Design Meets Architecture: Thomas Heatherwick

Designed by Thomas Heatherwick

If you have been following the buzz leading to the official opening of The Zeitz Museum Of Contemporary Art Africa (Zeitz MOCAA) then you may have heard the name Thomas Heatherwick, who from 2010 was tasked with the role of lead architect for the first contemporary African art museum situated in Cape Town.

Renowned British designer and architect, Thomas Heathewick of Heatherwick Studio is a true visionary when it comes to creating buildings that speak to the heart of humankind. For Heatherwick, it is important to design timeless buildings which connect people in some way. “My interest is in soulfullness and finding buildings that have life,” said Heatherwick when addressing media before the Zeitz MOCAA opening. His career has spanned 23 years thus far and many have been awe struck by the design brilliance himself and his teams have brought to fruition.

Here are just a few of his remarkable works.

The Bund Finance Centre – Shanghai

Known to always link the past with the present, Heathwerick modelled this building after traditional Chinese theatres and serves as a link to the urban and older parts of the town. This building is used for trade, exhibitions and cultural events and its moveable facade encourages public interaction with the architecture.

The building has a “veil” made out of tubes which encircles it. Heatherwick. Via Designboom.com
Heatherwick. Via Designboom.com

 

UK Pavilion (2010), Shanghai Expo (The Seed Cathedral)

Made of thin transparent acrylic rods which sway depending on the wind’s direction, this structure resembles an almost imaginary creature of sort which branches out from all angles. The seedlike rods are illuminated by sunlight during the day for visitors inside and at night, light sources from the inside illuminate the building. The building’s reference was to the plight fo saving seeds and in it were 250,000 plant seeds at the end of the 60,000 acrylic rods. The building has since been dismantled but it is definitely one that deserves all the critical acclaim.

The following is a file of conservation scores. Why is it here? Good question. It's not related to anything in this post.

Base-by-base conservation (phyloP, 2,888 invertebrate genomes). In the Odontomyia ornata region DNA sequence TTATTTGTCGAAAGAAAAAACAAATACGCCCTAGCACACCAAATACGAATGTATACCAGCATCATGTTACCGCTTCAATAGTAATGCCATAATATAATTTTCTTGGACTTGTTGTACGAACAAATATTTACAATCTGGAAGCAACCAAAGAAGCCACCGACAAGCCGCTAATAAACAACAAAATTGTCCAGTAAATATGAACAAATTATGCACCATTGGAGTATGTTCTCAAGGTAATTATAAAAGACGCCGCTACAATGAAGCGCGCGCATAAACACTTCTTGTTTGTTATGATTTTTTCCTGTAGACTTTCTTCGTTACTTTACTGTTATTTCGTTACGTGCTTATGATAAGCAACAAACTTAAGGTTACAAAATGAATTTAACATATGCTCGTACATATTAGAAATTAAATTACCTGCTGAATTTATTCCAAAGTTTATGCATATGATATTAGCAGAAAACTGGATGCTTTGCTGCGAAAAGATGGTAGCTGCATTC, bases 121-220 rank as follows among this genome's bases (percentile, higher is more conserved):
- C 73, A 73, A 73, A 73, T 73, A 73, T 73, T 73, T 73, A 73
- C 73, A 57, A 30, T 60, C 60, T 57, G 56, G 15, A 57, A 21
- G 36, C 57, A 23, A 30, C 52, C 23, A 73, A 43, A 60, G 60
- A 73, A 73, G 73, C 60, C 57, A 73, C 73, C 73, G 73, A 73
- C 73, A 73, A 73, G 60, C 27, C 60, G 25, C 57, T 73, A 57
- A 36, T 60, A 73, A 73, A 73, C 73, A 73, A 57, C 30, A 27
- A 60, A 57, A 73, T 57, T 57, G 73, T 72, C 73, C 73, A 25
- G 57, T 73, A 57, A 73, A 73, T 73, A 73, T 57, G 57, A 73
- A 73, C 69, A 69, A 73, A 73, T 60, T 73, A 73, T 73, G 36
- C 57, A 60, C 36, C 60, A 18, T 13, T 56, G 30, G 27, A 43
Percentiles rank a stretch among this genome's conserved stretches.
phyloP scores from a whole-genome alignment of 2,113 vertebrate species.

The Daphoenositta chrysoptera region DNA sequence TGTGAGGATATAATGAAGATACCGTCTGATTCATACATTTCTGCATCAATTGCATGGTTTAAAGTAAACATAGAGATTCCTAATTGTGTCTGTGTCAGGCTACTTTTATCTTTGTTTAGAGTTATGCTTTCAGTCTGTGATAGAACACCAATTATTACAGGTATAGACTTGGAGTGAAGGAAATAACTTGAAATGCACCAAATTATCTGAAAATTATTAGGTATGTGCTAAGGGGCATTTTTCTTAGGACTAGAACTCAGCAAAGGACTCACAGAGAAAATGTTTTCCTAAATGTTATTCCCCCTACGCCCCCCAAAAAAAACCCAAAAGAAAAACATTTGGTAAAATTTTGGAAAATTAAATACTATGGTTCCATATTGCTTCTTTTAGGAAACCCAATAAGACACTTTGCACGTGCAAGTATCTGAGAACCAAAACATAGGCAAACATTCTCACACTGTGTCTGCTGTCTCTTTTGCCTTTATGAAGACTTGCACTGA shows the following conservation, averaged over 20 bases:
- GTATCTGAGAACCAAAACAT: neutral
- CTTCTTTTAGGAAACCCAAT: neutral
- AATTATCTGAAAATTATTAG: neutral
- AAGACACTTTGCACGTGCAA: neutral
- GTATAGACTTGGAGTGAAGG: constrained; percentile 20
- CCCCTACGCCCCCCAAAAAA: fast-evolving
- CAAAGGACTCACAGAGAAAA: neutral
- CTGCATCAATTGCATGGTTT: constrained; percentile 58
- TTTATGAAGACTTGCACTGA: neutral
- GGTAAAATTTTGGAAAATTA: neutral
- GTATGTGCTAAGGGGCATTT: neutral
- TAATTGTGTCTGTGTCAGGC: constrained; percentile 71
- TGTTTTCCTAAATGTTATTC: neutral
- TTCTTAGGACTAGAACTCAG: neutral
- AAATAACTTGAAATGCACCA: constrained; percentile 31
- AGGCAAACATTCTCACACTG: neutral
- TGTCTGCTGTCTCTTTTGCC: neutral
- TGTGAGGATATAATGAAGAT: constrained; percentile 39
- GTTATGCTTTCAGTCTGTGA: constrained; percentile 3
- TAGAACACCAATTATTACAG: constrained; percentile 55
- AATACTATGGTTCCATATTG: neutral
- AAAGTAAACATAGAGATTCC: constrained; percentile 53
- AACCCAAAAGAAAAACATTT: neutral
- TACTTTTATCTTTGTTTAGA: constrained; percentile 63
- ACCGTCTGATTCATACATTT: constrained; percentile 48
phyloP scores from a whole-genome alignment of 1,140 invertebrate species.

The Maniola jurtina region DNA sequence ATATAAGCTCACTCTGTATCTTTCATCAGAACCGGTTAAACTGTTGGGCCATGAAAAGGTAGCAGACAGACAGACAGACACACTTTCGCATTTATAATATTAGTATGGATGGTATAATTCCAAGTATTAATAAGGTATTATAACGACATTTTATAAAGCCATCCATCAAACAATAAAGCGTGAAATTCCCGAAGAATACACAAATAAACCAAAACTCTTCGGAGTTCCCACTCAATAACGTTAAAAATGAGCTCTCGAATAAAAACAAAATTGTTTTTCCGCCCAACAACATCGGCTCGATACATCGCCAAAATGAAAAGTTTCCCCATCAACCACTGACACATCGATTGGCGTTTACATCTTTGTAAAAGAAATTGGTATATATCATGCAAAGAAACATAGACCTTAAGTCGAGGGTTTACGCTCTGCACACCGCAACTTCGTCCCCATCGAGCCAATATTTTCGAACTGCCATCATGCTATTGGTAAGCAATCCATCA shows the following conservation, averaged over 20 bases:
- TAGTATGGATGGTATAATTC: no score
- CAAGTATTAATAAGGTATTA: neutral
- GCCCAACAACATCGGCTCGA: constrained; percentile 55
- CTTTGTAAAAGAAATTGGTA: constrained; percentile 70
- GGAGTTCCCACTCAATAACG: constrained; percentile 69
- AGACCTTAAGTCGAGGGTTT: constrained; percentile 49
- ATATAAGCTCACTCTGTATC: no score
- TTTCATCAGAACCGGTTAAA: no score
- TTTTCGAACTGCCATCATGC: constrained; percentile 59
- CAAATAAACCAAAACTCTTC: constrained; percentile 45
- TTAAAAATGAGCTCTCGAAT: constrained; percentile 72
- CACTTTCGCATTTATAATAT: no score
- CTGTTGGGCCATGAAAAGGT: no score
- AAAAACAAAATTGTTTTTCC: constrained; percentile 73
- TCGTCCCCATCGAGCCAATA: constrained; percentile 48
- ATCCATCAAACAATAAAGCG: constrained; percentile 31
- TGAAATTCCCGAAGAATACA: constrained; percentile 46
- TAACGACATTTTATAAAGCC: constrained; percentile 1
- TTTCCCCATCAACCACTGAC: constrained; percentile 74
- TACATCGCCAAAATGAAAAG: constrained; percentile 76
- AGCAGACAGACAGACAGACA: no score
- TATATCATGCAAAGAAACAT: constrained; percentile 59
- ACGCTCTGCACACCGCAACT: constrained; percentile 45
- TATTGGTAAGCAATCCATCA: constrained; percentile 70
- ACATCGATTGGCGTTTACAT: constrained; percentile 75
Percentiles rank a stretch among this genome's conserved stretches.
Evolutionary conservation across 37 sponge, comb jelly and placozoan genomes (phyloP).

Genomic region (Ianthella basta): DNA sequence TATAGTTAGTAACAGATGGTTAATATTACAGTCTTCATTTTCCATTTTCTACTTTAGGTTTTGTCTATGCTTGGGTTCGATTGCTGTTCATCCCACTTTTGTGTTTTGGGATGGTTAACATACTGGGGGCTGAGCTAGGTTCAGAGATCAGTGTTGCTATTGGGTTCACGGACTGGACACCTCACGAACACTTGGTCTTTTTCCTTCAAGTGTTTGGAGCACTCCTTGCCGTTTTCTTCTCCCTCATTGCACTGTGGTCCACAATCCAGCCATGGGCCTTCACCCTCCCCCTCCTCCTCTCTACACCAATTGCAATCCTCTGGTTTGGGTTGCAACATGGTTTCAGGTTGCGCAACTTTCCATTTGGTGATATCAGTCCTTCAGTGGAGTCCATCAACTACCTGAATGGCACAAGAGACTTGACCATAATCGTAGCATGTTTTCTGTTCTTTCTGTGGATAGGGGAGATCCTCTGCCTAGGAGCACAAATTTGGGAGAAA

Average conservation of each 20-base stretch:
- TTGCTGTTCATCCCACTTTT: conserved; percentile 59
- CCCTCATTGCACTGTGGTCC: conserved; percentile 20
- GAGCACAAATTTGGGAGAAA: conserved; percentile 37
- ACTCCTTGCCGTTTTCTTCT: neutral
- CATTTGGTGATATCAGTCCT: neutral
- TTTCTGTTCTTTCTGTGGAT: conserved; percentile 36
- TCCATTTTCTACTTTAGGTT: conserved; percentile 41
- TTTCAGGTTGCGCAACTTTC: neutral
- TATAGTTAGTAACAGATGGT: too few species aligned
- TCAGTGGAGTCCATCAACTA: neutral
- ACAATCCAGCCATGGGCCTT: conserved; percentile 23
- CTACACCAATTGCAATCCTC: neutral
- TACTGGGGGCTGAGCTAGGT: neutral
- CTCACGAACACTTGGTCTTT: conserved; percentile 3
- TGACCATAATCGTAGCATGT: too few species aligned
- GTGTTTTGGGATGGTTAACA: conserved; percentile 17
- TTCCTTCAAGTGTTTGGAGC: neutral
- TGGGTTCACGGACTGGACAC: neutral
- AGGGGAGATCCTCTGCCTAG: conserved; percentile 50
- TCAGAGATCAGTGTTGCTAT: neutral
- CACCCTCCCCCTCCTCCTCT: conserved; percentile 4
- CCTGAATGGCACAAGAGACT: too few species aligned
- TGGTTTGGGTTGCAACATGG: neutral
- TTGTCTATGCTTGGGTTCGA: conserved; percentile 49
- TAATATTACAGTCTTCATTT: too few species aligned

The Seed Cathedral. Heatherwick via Designboom.com
The illuminated rods of the Seed Cathedral from the inside. Heatherwick via Designboom.com
A zoomed in view of the seed prints. Heatherwick via Designboom.com

East Beach Café Sea Road, Littlehampton, West Sussex 

Thomas Heatherwick designed this iconic building that sits on the side of an existing seafront kiosk. Thomas and his design team, headed by architect Peter Ayres were tasked to create something that would visually fit in with the beachside but also be a place of refuge. This may be one of the most stylish buildings in the world and the cafe by day, restaurant by night has fared quite well amongst food critics in the restaurant industry, besides its other worldy aesthetic beauty.

Thomas and his design team, headed by architect Peter Ayres envisioned this structure
Thomas and his design team, headed by architect Peter Ayres created this structure. Image via Pinterest

The Hive, China.

A learning hub in China made of 56 tutorial rooms connected by rounded corridors and literally looks like a beehive. This building has encouraged people to rethink the way university buildings are created by making them more open, accessible and interactive for both learners and lecturers. The building has 16 entry points and is marked by its textured walls on the interior which Thomas says “affects and fosters emotional connection”.

The project is executed by lead architect CPG consultants via Designboom.com
The textured walls found on the inside. Image via Designboom.com
A view from below the structure. Via Designboom.com

 

Coal Drops Yard, London

This retail destination combines the intricacy of architecture with the limitless possibilities of the imagination. The structure houses 65 units of different sizes which combine two historic Victorian structures with a connecting the roof providing a protective fort for the retail space below. This unusual building truly reimagines the modern retail experience is size and shape.

The canopies of the two historic structures stitched together via Designboom.com
The inside of the structure
The inside of the retail destination
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